Find a buddy to run with.  You don’t need to run with a friend every time you head out, but once a week running with a friend can be a great motivator.  There are lots of programs available on the internet you and a friend can work on together.  It’s always a great idea to find a coach or join a group of other beginner runners in your area, which is a great way to find the perfect running buddy.

Race.  You don’t have to be ready to race, but getting out and experiencing one is a great way to set goals and stay motivated.   The race shouldn’t be about winning your age group, or even running the entire way, it’s about being in an electric atmosphere where a bunch of strangers cheer for you.

Check out FitNicePT’s newest program, VB Mother Runners, and learn how we can help you get started today!  Not a mom?  Ask us about our other training options!

Need to Know: Treadmill versus Outdoor Running

As the weather cools off and snow starts to fall, lots of runners turn to the temperature controlled pleasures of a treadmill.  While it can be a little less scenic than running outdoors, treadmill training has its own benefits.  It has its own pitfalls as well, so read on to learn what you need to know about the differences between outdoor and indoor running.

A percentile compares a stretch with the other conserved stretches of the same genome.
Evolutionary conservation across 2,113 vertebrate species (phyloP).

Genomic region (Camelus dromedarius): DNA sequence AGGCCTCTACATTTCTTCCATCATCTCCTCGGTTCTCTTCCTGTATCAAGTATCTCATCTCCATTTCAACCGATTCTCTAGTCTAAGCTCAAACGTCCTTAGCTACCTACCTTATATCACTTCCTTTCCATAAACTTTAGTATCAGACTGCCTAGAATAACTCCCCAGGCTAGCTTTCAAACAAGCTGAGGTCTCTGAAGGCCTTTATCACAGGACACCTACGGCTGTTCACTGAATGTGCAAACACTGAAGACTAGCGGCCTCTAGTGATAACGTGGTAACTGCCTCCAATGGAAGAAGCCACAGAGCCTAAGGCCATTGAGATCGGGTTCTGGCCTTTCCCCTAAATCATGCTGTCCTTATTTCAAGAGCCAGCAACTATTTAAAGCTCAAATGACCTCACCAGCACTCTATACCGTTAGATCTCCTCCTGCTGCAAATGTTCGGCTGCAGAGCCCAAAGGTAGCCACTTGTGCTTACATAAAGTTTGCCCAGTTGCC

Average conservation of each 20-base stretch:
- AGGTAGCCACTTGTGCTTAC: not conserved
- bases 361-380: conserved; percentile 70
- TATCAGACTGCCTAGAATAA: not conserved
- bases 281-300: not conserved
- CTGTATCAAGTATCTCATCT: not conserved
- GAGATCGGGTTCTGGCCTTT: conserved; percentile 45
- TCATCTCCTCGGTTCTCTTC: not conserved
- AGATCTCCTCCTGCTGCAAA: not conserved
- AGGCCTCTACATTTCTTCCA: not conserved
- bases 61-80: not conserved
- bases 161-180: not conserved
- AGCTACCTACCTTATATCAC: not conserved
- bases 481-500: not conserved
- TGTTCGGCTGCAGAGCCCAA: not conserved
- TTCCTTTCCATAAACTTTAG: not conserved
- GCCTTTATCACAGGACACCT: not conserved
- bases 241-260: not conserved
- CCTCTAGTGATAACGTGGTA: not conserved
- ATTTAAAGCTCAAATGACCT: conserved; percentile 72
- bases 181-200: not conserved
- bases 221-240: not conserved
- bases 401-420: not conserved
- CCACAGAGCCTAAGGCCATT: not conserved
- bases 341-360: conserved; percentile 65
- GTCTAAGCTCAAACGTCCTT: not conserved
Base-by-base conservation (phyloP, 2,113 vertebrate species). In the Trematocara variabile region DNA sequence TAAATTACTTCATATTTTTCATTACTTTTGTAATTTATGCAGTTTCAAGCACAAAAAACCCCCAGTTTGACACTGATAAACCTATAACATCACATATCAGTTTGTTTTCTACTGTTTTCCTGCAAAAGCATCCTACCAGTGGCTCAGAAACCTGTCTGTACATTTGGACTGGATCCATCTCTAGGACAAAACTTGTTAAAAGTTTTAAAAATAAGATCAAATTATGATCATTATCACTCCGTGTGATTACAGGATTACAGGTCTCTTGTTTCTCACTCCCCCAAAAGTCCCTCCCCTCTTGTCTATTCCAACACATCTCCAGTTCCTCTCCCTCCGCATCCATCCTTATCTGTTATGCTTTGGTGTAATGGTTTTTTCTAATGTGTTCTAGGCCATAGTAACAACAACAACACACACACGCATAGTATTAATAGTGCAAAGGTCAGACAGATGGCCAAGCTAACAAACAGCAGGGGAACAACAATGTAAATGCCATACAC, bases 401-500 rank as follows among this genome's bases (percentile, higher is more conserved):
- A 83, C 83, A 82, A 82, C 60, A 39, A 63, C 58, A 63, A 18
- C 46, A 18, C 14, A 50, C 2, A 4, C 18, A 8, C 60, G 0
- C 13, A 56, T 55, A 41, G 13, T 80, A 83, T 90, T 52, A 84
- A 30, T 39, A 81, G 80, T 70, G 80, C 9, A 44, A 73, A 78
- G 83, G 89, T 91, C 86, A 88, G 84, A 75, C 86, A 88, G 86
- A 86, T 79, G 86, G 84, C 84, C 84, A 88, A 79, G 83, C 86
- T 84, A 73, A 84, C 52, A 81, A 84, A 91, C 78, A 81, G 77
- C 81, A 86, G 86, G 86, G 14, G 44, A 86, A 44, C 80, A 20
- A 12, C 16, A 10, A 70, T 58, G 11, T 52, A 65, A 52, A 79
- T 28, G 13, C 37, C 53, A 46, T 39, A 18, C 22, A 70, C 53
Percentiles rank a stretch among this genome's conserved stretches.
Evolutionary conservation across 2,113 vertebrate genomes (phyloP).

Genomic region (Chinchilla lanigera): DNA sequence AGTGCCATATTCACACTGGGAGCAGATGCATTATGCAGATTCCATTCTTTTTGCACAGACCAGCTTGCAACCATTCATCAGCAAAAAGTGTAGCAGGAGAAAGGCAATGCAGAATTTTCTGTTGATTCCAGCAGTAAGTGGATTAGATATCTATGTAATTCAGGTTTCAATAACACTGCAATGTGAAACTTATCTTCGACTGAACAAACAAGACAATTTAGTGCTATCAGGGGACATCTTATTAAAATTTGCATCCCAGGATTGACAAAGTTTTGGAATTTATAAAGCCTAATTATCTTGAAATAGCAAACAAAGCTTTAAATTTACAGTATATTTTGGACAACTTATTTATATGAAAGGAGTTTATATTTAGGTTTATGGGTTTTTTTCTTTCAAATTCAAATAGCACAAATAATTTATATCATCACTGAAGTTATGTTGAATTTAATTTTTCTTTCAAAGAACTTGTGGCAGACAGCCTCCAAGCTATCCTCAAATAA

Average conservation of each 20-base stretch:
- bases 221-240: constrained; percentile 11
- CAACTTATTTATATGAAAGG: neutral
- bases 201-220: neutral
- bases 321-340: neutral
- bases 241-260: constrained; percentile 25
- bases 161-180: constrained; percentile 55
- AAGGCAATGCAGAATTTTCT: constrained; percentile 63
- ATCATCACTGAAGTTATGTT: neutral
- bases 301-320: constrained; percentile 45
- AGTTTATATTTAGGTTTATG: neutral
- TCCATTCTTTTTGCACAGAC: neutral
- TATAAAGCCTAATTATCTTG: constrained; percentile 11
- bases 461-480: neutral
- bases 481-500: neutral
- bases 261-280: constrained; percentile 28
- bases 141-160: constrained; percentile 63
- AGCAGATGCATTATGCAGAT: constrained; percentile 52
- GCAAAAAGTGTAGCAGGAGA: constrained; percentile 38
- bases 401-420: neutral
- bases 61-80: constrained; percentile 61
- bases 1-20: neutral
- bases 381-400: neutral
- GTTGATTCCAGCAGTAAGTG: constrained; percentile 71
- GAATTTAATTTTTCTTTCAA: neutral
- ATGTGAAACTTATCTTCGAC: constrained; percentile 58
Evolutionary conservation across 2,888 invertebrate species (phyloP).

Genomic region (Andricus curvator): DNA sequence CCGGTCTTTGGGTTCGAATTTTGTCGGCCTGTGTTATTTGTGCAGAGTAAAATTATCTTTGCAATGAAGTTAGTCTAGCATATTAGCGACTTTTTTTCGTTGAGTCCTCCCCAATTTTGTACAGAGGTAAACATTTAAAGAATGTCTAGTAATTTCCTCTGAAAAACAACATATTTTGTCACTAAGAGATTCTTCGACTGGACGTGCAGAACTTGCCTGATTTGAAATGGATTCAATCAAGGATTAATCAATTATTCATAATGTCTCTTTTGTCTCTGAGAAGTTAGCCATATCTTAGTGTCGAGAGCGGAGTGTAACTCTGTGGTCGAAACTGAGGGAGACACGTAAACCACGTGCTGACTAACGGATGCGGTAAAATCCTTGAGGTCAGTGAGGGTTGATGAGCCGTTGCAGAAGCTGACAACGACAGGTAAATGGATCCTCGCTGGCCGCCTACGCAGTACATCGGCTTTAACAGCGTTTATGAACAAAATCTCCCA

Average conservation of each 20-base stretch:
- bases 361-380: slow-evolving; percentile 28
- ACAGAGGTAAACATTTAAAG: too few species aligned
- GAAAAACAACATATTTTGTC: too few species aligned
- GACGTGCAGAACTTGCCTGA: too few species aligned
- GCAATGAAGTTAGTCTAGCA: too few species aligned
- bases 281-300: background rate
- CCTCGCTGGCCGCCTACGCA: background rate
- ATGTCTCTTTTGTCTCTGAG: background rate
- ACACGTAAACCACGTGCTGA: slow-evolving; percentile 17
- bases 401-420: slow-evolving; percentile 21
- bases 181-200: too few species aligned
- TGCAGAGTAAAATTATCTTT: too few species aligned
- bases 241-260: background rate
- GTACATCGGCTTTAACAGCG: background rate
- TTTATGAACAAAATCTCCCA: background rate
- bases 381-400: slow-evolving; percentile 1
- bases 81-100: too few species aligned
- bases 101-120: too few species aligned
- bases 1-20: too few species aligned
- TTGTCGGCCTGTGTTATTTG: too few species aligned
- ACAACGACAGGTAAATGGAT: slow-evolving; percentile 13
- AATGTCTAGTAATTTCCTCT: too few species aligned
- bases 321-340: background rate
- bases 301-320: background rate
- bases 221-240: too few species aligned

Running indoors is safer, sort of.  With the shorter days of winter, running indoors is safer than running outside in the dark, and it’s also much less slippery than maneuvering over snow and ice.  Treadmills can be dangerous as well, and while you can get in some guilt free TV time running indoors, it can also be boring.  Terrain is constantly changing outside, but you can turn your brain off on the treadmill because your foot lands the same way every step.  It’s important to stay aware, too far to the left or right and you can be sent straight back into a wall, another person, or another piece of equipment.